25. Eric Lauer, LHP, Kent State
The Padres also had the next pick in the round as compensation for the departure of Ian Kennedy last winter. With that 25th pick, the Padres made a more intriguing move with the selection of LHP Eric Lauer out of Kent State. While not the high-slot player many expected the Padres to take with the 25th pick, especially following the selection of Sanchez, Lauer may be one of the more safe selections in the entire draft. Of all the pitching selections made in the first two rounds of this year’s draft, Lauer may be safest one, with a proven track record and strong development to this point.
Eric Lauer, the #Padres new LHP, pitched to a 0.69 ERA at Kent State this season, the lowest for an NCAA D-1 starter since 1979.
— Joe Trezza (@JoeTrezz) June 10, 2016
Lauer operates with two plus pitches in his fastball and slider, as well as two average pitches in his curveball and changeup. Lauer can locate all four pitches for strikes and has a great long-term profile. Despite not being a particularly exciting pick, Lauer has a ceiling as a third or fourth starter, with a similar floor as a back-end starter. With that kind of profile, it’s pretty clear to why Lauer is called a safe pick. Even so, Lauer has some room for growth in his game, and could be a good long-term piece in the Padres rotation.
Eric Lauer: “I’d like to get up there as fast as possible. … My goal is to be up and helping the big-league club by next year, if I can.”
— Dennis Lin (@sdutdennislin) June 10, 2016
Above all else, Lauer may be the most ready of any college arm drafted on the first night of the draft. Of all the selections, Lauer has been discussed as the most likely player to reach the major leagues first from this year’s pitching draft class. With a need for some immediate draft results in San Diego, this pick makes sense for the Padres in the compensation round. With that profile, it’s not unrealistic to believe Lauer can reach the big leagues as soon as 2017.
48. Buddy Reed, OF, Florida
Next up at #48 for the San Diego Padres was outfielder Buddy Reed from the Florida Gators. Following the likes of AJ Puk, Logan Shore, and Dane Dunning, Reed was another in a long line of talented players to come out of Florida in this year’s draft. Not nearly as polished as those three pitchers, Reed is most known for great speed as well as a strong glove and range in the outfield. Although there are some shortcomings in his offensive game, there is at least some projection left there. There are real concerns that Reed may not be able to develop enough offensively to be an everyday player, but at the least he is a useful fourth outfielder with substantial speed and a strong glove.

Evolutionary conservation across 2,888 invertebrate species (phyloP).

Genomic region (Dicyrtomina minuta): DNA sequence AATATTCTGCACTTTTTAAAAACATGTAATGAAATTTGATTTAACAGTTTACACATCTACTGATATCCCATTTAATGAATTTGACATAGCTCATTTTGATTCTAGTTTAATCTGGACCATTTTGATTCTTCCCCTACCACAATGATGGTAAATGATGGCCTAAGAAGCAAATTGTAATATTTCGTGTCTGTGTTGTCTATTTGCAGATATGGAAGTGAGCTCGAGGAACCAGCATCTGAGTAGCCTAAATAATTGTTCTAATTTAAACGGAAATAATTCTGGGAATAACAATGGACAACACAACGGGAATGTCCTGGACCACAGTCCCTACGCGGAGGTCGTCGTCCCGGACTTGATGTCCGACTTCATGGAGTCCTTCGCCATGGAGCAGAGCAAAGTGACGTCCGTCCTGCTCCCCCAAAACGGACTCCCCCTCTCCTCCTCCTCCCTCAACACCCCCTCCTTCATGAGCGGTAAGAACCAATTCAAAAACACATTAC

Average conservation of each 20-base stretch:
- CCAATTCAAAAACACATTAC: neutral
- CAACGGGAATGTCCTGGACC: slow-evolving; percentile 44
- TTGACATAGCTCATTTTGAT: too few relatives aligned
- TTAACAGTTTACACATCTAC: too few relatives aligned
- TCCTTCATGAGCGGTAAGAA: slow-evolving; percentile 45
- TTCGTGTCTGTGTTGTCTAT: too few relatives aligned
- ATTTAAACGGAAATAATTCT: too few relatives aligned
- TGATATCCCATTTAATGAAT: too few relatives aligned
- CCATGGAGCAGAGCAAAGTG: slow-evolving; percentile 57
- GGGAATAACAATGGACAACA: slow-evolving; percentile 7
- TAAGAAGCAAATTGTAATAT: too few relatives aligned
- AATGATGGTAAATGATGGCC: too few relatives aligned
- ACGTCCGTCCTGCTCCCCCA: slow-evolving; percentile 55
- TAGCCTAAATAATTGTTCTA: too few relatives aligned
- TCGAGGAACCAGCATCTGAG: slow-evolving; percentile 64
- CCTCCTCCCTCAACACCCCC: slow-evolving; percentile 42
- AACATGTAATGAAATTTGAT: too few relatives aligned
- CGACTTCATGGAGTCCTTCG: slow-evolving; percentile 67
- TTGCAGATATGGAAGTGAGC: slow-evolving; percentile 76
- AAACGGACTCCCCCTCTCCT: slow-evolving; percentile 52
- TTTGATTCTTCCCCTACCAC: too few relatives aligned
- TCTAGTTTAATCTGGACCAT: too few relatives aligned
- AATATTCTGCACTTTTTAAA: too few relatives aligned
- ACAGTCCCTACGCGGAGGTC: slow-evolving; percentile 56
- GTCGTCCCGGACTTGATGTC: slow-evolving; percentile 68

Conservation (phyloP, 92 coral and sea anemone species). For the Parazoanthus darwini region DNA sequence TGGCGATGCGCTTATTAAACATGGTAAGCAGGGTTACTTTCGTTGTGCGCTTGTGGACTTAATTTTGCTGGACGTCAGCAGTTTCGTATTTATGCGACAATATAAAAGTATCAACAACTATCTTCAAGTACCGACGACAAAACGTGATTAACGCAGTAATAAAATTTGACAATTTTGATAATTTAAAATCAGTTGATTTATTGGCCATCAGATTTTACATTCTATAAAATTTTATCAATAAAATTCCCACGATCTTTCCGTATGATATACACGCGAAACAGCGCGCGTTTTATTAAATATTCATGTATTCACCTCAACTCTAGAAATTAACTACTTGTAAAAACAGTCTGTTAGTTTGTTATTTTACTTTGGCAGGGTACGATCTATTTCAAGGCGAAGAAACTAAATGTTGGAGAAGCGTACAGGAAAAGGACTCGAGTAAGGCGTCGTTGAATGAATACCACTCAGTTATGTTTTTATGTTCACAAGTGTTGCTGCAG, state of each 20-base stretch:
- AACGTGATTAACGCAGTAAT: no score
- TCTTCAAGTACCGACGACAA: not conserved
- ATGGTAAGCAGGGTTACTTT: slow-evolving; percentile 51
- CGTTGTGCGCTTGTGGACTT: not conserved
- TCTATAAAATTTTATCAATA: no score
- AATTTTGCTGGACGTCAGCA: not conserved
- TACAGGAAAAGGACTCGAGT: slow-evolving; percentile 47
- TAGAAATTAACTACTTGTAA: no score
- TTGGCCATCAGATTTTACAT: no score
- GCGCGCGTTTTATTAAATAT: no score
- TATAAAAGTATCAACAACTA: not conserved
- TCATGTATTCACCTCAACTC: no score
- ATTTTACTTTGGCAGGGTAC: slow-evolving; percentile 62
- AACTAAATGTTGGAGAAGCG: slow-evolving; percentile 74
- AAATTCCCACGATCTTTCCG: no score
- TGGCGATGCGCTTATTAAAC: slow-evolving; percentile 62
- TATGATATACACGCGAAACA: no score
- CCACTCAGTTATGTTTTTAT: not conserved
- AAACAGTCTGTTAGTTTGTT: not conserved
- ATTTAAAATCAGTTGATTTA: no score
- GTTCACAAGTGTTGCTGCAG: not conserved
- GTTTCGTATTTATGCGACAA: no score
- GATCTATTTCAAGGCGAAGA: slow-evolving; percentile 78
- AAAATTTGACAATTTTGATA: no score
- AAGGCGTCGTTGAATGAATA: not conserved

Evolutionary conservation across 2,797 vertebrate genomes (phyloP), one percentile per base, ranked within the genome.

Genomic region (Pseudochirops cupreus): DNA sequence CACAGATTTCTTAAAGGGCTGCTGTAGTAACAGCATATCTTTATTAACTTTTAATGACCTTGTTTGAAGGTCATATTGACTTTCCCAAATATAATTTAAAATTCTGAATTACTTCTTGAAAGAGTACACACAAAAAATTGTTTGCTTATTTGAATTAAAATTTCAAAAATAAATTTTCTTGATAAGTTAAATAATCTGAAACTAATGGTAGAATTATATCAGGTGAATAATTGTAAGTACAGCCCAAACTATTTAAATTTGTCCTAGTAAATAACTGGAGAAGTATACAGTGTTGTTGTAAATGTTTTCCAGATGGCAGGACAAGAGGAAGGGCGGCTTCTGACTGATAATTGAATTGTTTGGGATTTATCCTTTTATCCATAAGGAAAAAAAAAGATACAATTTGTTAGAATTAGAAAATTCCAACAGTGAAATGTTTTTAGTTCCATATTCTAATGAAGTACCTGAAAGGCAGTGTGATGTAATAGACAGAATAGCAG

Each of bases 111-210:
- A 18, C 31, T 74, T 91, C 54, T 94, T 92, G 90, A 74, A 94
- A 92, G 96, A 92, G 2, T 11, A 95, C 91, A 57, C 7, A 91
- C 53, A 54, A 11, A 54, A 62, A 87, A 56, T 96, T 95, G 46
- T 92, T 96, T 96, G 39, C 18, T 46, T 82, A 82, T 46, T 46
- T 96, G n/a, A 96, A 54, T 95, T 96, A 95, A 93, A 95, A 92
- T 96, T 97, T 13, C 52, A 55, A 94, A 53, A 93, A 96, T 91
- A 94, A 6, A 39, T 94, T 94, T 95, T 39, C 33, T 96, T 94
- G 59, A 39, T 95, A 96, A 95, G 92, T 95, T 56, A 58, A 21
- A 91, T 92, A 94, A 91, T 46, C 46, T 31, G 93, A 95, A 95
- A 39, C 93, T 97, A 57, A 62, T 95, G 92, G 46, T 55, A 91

71. Reggie Lawson, RHP, Victor Valley HS (CA)
With their final pick in the first night of the 2016 draft, the San Diego Padres selected RHP Reggie Lawson out of Victor Valley HS in California with the 71st overall pick. Of all the Padres picks, Lawson could end up being the most intriguing of all. At his best, Lawson could be one of the best pitchers in the entire draft class, at his worst he comes with some substantial question marks. Lawson has shown a plus fastball and curveball at times, but he has trouble maintaining consistency in both pitches. As a prep arm there is still a lot of room for Lawson to grow, so he could end up being a high risk, high reward type player, with a significant ceiling as well as a low floor. Due to it just being a lottery pick at the end of the second round, it is certainly worth the risk if Lawson can develop into the pitcher the Padres think he can be.
At this point, it’s really hard to measure this draft for the San Diego Padres. The real success of a team’s draft isn’t really known until three or four years down the road, but it is undeniable that the Padres took some significant risks, and potentially got some really good impact talent while doing so. Despite some questionable first round selections, the Padres could end up with three long-term rotation pieces, and two bats that could end up being everyday players if their full potential is reached. It’s clear that the Padres were looking for more immediately impactful type players, with the selections of Quantrill and Lauer, but also some high risk, high reward types in Sanchez, Reed, and Lawson. All in all for the Padres, it was a strong first day of the draft, leaving the team in a better position long-term than they were at the start of the day, with AJ Preller hopefully gaining back at least some fan confidence with a good showing. If they hit on even one or two of these five guys, this year will be remembered fondly in San Diego.
On to Day Two of the draft tomorrow, which will see rounds three through ten. Stay tuned to East Village Times for all your draft news as the draft continues at 1:00 PM Eastern on Friday afternoon.